- At the ecosystem level, we need to focus resource allocation beyond simple startup creation to include building more long term, and larger, technology businesses. Instead of spreading talent and other resources thinly, key gaps in senior management talent (especially marketing) and access to capital (B rounds and beyond) need to be resolved.
- Even in day to day discussion, the narrative must shift so that entrepreneurism isn’t just about startups, to make company building cool again.
Canada holds many smart, creative and hardworking entrepreneurs who will undoubtedly rise to the challenge of building our next generation economy. Meanwhile, I’d welcome comments, suggestions and feedback on how we can build dozens or more, instead of a handful, of larger technology companies in our region.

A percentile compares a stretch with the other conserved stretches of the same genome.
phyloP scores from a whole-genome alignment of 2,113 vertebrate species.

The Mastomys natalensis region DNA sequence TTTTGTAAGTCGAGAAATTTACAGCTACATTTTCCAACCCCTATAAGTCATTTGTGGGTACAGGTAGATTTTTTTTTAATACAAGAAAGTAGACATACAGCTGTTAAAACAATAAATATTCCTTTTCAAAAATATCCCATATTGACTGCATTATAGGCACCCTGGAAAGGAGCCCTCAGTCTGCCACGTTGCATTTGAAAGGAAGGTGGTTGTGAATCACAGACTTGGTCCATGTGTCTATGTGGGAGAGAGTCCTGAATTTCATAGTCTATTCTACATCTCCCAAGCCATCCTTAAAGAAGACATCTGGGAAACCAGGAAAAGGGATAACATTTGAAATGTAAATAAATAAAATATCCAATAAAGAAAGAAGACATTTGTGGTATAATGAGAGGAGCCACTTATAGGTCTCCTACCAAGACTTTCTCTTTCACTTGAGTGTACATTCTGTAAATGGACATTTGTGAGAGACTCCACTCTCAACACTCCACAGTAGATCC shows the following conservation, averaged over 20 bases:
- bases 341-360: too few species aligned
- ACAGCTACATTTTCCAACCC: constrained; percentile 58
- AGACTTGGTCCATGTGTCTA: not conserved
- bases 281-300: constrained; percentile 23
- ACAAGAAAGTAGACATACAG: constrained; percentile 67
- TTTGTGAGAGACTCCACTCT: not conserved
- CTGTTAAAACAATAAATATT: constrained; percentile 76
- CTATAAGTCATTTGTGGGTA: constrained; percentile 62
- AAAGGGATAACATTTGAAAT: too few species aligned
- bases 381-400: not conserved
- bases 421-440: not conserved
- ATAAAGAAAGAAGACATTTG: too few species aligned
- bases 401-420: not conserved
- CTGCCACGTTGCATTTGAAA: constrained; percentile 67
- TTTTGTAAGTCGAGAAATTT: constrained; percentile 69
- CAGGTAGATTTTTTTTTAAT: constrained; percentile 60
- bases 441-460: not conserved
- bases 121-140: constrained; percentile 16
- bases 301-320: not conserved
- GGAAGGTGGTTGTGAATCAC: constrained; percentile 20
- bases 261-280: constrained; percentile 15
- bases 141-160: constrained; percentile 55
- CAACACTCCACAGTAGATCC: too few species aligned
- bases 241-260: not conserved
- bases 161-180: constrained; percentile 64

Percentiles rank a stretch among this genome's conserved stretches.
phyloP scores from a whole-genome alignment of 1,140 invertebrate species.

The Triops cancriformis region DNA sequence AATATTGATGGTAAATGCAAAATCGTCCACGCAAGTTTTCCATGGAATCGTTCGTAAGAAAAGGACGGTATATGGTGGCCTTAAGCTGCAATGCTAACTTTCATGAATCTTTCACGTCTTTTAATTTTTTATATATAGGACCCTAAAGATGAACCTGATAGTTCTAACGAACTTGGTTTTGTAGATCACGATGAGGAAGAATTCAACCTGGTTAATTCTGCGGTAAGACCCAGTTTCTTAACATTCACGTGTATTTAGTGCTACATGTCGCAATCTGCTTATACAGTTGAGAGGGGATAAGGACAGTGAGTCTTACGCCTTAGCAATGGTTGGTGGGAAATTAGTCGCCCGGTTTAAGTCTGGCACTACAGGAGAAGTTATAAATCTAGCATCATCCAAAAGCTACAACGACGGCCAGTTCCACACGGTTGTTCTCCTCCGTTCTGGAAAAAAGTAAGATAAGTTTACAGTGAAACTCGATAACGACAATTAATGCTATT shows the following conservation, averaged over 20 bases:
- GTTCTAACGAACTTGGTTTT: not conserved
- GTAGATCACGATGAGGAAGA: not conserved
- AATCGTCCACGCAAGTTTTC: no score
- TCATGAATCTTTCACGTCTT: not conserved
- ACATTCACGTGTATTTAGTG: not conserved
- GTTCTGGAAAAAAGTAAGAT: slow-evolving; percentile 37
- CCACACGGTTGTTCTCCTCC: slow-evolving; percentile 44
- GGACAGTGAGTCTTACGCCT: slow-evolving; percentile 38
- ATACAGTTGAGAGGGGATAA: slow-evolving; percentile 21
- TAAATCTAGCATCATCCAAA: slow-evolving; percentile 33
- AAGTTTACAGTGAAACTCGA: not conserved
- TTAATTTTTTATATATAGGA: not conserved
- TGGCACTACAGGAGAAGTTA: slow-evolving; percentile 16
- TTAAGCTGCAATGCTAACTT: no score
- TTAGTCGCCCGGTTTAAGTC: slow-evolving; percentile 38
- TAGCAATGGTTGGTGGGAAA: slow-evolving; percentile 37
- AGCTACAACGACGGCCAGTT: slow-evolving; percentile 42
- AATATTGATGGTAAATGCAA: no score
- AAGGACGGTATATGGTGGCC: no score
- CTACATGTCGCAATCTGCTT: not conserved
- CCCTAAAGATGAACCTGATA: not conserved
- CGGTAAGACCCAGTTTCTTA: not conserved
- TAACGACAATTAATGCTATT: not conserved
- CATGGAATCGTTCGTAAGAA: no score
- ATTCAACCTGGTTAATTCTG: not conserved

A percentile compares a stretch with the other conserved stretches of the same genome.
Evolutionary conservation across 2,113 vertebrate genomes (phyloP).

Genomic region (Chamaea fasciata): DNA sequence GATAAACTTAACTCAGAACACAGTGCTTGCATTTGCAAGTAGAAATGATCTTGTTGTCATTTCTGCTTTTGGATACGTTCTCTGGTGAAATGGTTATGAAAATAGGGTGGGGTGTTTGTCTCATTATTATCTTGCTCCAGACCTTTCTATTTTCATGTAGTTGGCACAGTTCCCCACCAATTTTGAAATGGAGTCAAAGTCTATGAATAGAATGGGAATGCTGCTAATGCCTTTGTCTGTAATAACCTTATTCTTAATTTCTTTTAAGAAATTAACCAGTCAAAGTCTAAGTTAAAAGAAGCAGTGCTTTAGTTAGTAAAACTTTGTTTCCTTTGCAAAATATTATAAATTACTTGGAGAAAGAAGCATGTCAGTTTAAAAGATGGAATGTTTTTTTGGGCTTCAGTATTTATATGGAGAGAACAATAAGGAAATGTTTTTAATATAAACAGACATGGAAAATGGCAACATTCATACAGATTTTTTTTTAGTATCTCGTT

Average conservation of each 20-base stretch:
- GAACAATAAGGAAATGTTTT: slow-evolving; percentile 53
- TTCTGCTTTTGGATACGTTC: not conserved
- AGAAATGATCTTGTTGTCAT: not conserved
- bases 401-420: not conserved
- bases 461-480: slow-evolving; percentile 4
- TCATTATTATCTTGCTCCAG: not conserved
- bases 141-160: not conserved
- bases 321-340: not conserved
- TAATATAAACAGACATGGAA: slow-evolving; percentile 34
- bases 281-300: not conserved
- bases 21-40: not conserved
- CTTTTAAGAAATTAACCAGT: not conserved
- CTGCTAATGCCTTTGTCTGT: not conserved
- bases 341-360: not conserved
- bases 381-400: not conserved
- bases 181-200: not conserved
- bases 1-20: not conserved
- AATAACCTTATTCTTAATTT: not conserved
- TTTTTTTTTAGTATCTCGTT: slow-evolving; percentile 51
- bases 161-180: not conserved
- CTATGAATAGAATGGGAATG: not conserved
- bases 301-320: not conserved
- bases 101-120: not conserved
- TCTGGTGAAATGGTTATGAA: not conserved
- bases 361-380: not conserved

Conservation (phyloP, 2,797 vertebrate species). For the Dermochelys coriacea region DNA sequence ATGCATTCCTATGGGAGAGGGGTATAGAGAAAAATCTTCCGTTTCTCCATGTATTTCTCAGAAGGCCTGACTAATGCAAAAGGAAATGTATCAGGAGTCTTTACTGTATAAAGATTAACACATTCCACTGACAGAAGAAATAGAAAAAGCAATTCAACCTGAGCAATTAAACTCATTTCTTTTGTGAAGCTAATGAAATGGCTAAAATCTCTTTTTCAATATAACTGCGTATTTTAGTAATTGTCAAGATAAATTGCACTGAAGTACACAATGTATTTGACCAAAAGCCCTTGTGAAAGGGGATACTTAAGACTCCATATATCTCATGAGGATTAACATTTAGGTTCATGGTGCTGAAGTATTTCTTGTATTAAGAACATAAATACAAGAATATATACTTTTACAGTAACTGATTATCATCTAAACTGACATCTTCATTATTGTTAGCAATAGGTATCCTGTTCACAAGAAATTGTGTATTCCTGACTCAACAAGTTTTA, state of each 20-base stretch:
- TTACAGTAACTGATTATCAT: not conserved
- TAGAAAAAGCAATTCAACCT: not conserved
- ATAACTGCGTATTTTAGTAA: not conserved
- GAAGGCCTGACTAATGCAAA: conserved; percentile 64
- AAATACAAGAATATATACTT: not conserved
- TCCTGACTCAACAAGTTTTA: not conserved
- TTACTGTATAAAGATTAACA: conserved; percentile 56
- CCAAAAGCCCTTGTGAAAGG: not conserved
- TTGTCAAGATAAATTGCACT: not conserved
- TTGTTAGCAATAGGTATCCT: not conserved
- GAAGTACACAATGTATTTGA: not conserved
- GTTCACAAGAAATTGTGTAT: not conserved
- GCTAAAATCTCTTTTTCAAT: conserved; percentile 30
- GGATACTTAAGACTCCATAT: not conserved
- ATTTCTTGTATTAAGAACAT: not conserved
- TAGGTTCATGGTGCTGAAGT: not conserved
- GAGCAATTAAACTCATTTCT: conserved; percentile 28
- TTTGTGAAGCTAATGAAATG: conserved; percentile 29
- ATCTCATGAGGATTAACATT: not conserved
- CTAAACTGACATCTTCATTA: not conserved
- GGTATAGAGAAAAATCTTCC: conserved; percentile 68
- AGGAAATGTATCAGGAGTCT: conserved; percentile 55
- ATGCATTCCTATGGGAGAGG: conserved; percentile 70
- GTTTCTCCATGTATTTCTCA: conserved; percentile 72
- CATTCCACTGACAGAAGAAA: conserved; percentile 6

1 Jan 20140 Comments
Ice Storms Highlight Canada’s Obsolete Infrastructure
As we enter 2014, well into the 21st Century, one lesson for me from the year just past was that Canada seems to be hobbled with 19th century infrastructure. Let me explain.
During 2013, my home in Ontario was subject to not one, but two, different ice storms – in April and December. Both brought down large chunks of trees and both caused multi-day electrical power outages. In decades, this is the first time I can recall losing power for more than 1 day. To have this occur twice, with a combined 8 days of power outage, in a single year is even more striking.